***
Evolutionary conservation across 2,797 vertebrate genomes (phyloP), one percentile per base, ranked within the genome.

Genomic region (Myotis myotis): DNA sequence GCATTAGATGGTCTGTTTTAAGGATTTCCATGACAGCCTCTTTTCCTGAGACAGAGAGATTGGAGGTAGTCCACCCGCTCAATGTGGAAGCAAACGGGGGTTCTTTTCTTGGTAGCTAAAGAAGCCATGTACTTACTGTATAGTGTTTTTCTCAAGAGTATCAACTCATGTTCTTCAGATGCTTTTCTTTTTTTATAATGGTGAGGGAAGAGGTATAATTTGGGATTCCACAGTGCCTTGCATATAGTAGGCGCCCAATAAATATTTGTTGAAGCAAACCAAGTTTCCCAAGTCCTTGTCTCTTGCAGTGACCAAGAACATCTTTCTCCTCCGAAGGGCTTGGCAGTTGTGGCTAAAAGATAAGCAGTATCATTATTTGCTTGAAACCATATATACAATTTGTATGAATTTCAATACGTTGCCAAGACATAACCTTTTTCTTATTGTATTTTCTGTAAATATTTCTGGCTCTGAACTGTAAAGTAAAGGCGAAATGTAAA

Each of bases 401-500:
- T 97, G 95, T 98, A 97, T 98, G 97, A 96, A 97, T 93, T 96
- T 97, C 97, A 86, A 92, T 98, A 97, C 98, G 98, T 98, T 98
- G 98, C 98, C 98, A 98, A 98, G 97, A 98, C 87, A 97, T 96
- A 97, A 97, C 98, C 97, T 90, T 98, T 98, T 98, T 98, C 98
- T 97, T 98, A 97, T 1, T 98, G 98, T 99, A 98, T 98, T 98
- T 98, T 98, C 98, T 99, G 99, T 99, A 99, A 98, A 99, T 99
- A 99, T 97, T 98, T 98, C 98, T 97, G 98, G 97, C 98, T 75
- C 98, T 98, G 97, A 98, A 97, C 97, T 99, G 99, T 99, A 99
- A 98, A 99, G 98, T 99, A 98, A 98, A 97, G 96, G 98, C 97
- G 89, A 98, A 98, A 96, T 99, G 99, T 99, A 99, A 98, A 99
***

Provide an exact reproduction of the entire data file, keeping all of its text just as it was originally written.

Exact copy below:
Evolutionary conservation across 2,797 vertebrate genomes (phyloP), one percentile per base, ranked within the genome.

Genomic region (Myotis myotis): DNA sequence GCATTAGATGGTCTGTTTTAAGGATTTCCATGACAGCCTCTTTTCCTGAGACAGAGAGATTGGAGGTAGTCCACCCGCTCAATGTGGAAGCAAACGGGGGTTCTTTTCTTGGTAGCTAAAGAAGCCATGTACTTACTGTATAGTGTTTTTCTCAAGAGTATCAACTCATGTTCTTCAGATGCTTTTCTTTTTTTATAATGGTGAGGGAAGAGGTATAATTTGGGATTCCACAGTGCCTTGCATATAGTAGGCGCCCAATAAATATTTGTTGAAGCAAACCAAGTTTCCCAAGTCCTTGTCTCTTGCAGTGACCAAGAACATCTTTCTCCTCCGAAGGGCTTGGCAGTTGTGGCTAAAAGATAAGCAGTATCATTATTTGCTTGAAACCATATATACAATTTGTATGAATTTCAATACGTTGCCAAGACATAACCTTTTTCTTATTGTATTTTCTGTAAATATTTCTGGCTCTGAACTGTAAAGTAAAGGCGAAATGTAAA

Each of bases 401-500:
- T 97, G 95, T 98, A 97, T 98, G 97, A 96, A 97, T 93, T 96
- T 97, C 97, A 86, A 92, T 98, A 97, C 98, G 98, T 98, T 98
- G 98, C 98, C 98, A 98, A 98, G 97, A 98, C 87, A 97, T 96
- A 97, A 97, C 98, C 97, T 90, T 98, T 98, T 98, T 98, C 98
- T 97, T 98, A 97, T 1, T 98, G 98, T 99, A 98, T 98, T 98
- T 98, T 98, C 98, T 99, G 99, T 99, A 99, A 98, A 99, T 99
- A 99, T 97, T 98, T 98, C 98, T 97, G 98, G 97, C 98, T 75
- C 98, T 98, G 97, A 98, A 97, C 97, T 99, G 99, T 99, A 99
- A 98, A 99, G 98, T 99, A 98, A 98, A 97, G 96, G 98, C 97
- G 89, A 98, A 98, A 96, T 99, G 99, T 99, A 99, A 98, A 99